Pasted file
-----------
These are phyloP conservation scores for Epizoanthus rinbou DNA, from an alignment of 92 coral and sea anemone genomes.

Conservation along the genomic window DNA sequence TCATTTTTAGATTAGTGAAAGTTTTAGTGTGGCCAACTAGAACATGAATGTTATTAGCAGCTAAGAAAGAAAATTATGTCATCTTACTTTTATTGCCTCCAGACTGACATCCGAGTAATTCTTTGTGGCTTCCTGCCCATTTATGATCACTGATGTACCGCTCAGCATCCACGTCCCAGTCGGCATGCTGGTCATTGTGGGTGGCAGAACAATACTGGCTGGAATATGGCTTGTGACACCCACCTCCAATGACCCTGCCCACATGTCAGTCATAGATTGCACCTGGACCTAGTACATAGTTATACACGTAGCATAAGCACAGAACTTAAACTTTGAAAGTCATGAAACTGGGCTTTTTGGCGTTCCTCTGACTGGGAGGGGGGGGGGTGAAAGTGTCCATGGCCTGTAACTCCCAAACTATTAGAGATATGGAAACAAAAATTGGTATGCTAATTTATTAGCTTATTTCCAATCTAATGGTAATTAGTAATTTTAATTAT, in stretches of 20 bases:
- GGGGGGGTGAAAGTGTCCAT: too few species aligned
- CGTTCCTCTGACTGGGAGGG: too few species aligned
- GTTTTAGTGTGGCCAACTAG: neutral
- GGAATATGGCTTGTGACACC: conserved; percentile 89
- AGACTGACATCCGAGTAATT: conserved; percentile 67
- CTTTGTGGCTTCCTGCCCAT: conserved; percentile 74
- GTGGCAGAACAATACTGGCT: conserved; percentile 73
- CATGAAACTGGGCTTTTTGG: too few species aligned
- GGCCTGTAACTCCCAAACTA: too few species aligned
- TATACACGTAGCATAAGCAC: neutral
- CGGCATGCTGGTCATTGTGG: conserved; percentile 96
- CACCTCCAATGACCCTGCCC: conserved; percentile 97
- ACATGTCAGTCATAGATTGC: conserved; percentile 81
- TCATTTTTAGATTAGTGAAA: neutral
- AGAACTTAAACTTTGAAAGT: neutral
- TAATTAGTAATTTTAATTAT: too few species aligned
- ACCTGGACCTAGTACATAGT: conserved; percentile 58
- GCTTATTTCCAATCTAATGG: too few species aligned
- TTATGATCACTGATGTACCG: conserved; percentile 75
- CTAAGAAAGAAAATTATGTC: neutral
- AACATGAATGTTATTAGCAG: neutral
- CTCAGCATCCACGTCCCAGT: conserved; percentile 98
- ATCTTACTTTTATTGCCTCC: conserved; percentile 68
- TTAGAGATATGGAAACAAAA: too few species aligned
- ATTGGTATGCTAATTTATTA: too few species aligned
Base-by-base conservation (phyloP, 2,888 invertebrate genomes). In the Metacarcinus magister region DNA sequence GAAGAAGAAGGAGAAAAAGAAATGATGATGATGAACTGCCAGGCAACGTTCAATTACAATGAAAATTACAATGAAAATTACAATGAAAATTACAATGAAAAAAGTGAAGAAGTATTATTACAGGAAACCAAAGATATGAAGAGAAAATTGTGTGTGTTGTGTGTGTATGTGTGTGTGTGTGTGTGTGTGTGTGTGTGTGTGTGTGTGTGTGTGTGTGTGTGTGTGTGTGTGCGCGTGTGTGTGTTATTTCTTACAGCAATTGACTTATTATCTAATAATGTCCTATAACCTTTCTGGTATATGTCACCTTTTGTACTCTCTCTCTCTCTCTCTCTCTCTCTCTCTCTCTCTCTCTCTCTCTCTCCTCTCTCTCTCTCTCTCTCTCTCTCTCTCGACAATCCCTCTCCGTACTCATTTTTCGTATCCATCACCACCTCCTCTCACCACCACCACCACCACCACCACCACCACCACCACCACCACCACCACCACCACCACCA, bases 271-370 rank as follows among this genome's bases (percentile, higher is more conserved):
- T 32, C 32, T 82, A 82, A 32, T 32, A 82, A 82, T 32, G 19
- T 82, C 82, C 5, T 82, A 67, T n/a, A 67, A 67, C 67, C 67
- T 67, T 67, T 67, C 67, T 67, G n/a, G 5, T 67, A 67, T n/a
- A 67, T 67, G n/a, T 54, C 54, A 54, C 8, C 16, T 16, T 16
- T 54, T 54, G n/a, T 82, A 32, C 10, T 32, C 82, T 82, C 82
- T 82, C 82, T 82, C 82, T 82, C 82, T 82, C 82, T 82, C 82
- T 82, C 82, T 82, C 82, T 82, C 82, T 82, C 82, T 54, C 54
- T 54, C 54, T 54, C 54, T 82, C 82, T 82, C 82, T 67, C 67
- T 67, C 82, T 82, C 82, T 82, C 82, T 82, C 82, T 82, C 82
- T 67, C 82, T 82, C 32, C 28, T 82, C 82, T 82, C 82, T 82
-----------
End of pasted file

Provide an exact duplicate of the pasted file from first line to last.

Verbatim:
These are phyloP conservation scores for Epizoanthus rinbou DNA, from an alignment of 92 coral and sea anemone genomes.

Conservation along the genomic window DNA sequence TCATTTTTAGATTAGTGAAAGTTTTAGTGTGGCCAACTAGAACATGAATGTTATTAGCAGCTAAGAAAGAAAATTATGTCATCTTACTTTTATTGCCTCCAGACTGACATCCGAGTAATTCTTTGTGGCTTCCTGCCCATTTATGATCACTGATGTACCGCTCAGCATCCACGTCCCAGTCGGCATGCTGGTCATTGTGGGTGGCAGAACAATACTGGCTGGAATATGGCTTGTGACACCCACCTCCAATGACCCTGCCCACATGTCAGTCATAGATTGCACCTGGACCTAGTACATAGTTATACACGTAGCATAAGCACAGAACTTAAACTTTGAAAGTCATGAAACTGGGCTTTTTGGCGTTCCTCTGACTGGGAGGGGGGGGGGTGAAAGTGTCCATGGCCTGTAACTCCCAAACTATTAGAGATATGGAAACAAAAATTGGTATGCTAATTTATTAGCTTATTTCCAATCTAATGGTAATTAGTAATTTTAATTAT, in stretches of 20 bases:
- GGGGGGGTGAAAGTGTCCAT: too few species aligned
- CGTTCCTCTGACTGGGAGGG: too few species aligned
- GTTTTAGTGTGGCCAACTAG: neutral
- GGAATATGGCTTGTGACACC: conserved; percentile 89
- AGACTGACATCCGAGTAATT: conserved; percentile 67
- CTTTGTGGCTTCCTGCCCAT: conserved; percentile 74
- GTGGCAGAACAATACTGGCT: conserved; percentile 73
- CATGAAACTGGGCTTTTTGG: too few species aligned
- GGCCTGTAACTCCCAAACTA: too few species aligned
- TATACACGTAGCATAAGCAC: neutral
- CGGCATGCTGGTCATTGTGG: conserved; percentile 96
- CACCTCCAATGACCCTGCCC: conserved; percentile 97
- ACATGTCAGTCATAGATTGC: conserved; percentile 81
- TCATTTTTAGATTAGTGAAA: neutral
- AGAACTTAAACTTTGAAAGT: neutral
- TAATTAGTAATTTTAATTAT: too few species aligned
- ACCTGGACCTAGTACATAGT: conserved; percentile 58
- GCTTATTTCCAATCTAATGG: too few species aligned
- TTATGATCACTGATGTACCG: conserved; percentile 75
- CTAAGAAAGAAAATTATGTC: neutral
- AACATGAATGTTATTAGCAG: neutral
- CTCAGCATCCACGTCCCAGT: conserved; percentile 98
- ATCTTACTTTTATTGCCTCC: conserved; percentile 68
- TTAGAGATATGGAAACAAAA: too few species aligned
- ATTGGTATGCTAATTTATTA: too few species aligned
Base-by-base conservation (phyloP, 2,888 invertebrate genomes). In the Metacarcinus magister region DNA sequence GAAGAAGAAGGAGAAAAAGAAATGATGATGATGAACTGCCAGGCAACGTTCAATTACAATGAAAATTACAATGAAAATTACAATGAAAATTACAATGAAAAAAGTGAAGAAGTATTATTACAGGAAACCAAAGATATGAAGAGAAAATTGTGTGTGTTGTGTGTGTATGTGTGTGTGTGTGTGTGTGTGTGTGTGTGTGTGTGTGTGTGTGTGTGTGTGTGTGTGTGTGTGCGCGTGTGTGTGTTATTTCTTACAGCAATTGACTTATTATCTAATAATGTCCTATAACCTTTCTGGTATATGTCACCTTTTGTACTCTCTCTCTCTCTCTCTCTCTCTCTCTCTCTCTCTCTCTCTCTCTCTCCTCTCTCTCTCTCTCTCTCTCTCTCTCTCGACAATCCCTCTCCGTACTCATTTTTCGTATCCATCACCACCTCCTCTCACCACCACCACCACCACCACCACCACCACCACCACCACCACCACCACCACCACCACCA, bases 271-370 rank as follows among this genome's bases (percentile, higher is more conserved):
- T 32, C 32, T 82, A 82, A 32, T 32, A 82, A 82, T 32, G 19
- T 82, C 82, C 5, T 82, A 67, T n/a, A 67, A 67, C 67, C 67
- T 67, T 67, T 67, C 67, T 67, G n/a, G 5, T 67, A 67, T n/a
- A 67, T 67, G n/a, T 54, C 54, A 54, C 8, C 16, T 16, T 16
- T 54, T 54, G n/a, T 82, A 32, C 10, T 32, C 82, T 82, C 82
- T 82, C 82, T 82, C 82, T 82, C 82, T 82, C 82, T 82, C 82
- T 82, C 82, T 82, C 82, T 82, C 82, T 82, C 82, T 54, C 54
- T 54, C 54, T 54, C 54, T 82, C 82, T 82, C 82, T 67, C 67
- T 67, C 82, T 82, C 82, T 82, C 82, T 82, C 82, T 82, C 82
- T 67, C 82, T 82, C 32, C 28, T 82, C 82, T 82, C 82, T 82